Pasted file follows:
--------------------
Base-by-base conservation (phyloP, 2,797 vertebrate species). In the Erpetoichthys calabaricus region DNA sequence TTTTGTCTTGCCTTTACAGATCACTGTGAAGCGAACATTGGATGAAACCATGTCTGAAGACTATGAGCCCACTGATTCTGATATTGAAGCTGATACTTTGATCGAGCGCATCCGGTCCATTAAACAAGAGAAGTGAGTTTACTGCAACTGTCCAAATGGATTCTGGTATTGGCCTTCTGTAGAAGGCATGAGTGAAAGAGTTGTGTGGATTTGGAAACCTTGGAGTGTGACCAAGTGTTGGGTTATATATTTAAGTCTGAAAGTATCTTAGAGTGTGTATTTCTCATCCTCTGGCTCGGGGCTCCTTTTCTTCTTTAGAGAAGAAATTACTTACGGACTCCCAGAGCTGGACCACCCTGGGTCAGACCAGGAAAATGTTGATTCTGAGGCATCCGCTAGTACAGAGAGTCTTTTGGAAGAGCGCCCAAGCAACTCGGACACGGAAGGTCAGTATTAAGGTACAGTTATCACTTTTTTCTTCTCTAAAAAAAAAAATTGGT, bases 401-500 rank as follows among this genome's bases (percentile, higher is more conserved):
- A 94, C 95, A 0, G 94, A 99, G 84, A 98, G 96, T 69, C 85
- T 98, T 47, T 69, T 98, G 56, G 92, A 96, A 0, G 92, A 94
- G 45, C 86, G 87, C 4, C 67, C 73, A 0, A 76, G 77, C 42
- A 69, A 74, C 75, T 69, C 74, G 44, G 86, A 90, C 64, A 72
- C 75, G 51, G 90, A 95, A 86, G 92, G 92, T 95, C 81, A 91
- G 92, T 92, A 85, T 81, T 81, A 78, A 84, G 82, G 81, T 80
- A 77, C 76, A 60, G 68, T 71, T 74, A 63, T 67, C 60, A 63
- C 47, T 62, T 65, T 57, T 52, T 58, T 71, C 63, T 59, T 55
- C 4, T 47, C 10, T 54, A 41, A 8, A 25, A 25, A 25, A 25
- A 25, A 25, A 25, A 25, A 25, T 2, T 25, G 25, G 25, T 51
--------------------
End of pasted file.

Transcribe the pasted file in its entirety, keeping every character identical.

Base-by-base conservation (phyloP, 2,797 vertebrate species). In the Erpetoichthys calabaricus region DNA sequence TTTTGTCTTGCCTTTACAGATCACTGTGAAGCGAACATTGGATGAAACCATGTCTGAAGACTATGAGCCCACTGATTCTGATATTGAAGCTGATACTTTGATCGAGCGCATCCGGTCCATTAAACAAGAGAAGTGAGTTTACTGCAACTGTCCAAATGGATTCTGGTATTGGCCTTCTGTAGAAGGCATGAGTGAAAGAGTTGTGTGGATTTGGAAACCTTGGAGTGTGACCAAGTGTTGGGTTATATATTTAAGTCTGAAAGTATCTTAGAGTGTGTATTTCTCATCCTCTGGCTCGGGGCTCCTTTTCTTCTTTAGAGAAGAAATTACTTACGGACTCCCAGAGCTGGACCACCCTGGGTCAGACCAGGAAAATGTTGATTCTGAGGCATCCGCTAGTACAGAGAGTCTTTTGGAAGAGCGCCCAAGCAACTCGGACACGGAAGGTCAGTATTAAGGTACAGTTATCACTTTTTTCTTCTCTAAAAAAAAAAATTGGT, bases 401-500 rank as follows among this genome's bases (percentile, higher is more conserved):
- A 94, C 95, A 0, G 94, A 99, G 84, A 98, G 96, T 69, C 85
- T 98, T 47, T 69, T 98, G 56, G 92, A 96, A 0, G 92, A 94
- G 45, C 86, G 87, C 4, C 67, C 73, A 0, A 76, G 77, C 42
- A 69, A 74, C 75, T 69, C 74, G 44, G 86, A 90, C 64, A 72
- C 75, G 51, G 90, A 95, A 86, G 92, G 92, T 95, C 81, A 91
- G 92, T 92, A 85, T 81, T 81, A 78, A 84, G 82, G 81, T 80
- A 77, C 76, A 60, G 68, T 71, T 74, A 63, T 67, C 60, A 63
- C 47, T 62, T 65, T 57, T 52, T 58, T 71, C 63, T 59, T 55
- C 4, T 47, C 10, T 54, A 41, A 8, A 25, A 25, A 25, A 25
- A 25, A 25, A 25, A 25, A 25, T 2, T 25, G 25, G 25, T 51